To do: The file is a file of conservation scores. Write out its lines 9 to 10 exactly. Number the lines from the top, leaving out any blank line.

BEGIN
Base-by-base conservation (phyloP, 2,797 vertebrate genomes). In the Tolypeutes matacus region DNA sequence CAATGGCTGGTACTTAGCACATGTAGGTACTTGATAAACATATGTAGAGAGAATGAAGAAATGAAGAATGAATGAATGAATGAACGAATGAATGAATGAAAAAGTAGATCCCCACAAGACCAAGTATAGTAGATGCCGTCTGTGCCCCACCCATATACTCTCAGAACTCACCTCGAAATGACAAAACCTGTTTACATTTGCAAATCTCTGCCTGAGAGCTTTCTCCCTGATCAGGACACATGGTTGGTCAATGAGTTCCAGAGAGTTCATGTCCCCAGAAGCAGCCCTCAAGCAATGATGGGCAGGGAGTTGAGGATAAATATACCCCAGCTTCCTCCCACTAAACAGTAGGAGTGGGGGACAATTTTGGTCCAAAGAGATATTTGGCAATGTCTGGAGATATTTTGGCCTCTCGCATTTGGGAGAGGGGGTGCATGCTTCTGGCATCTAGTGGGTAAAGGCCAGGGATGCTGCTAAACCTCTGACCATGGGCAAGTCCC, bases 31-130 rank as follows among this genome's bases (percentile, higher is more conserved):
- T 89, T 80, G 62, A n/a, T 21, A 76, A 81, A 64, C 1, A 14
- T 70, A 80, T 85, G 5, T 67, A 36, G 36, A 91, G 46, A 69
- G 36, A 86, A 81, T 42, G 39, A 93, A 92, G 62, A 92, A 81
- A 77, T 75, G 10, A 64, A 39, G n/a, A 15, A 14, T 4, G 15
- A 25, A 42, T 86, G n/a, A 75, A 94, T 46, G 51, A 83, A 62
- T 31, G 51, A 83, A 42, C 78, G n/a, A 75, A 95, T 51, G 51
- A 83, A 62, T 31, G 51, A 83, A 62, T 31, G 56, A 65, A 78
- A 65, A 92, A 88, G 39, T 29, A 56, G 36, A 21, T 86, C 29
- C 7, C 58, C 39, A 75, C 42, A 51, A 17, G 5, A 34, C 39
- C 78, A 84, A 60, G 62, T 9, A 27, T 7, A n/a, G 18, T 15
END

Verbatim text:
- A 65, A 92, A 88, G 39, T 29, A 56, G 36, A 21, T 86, C 29
- C 7, C 58, C 39, A 75, C 42, A 51, A 17, G 5, A 34, C 39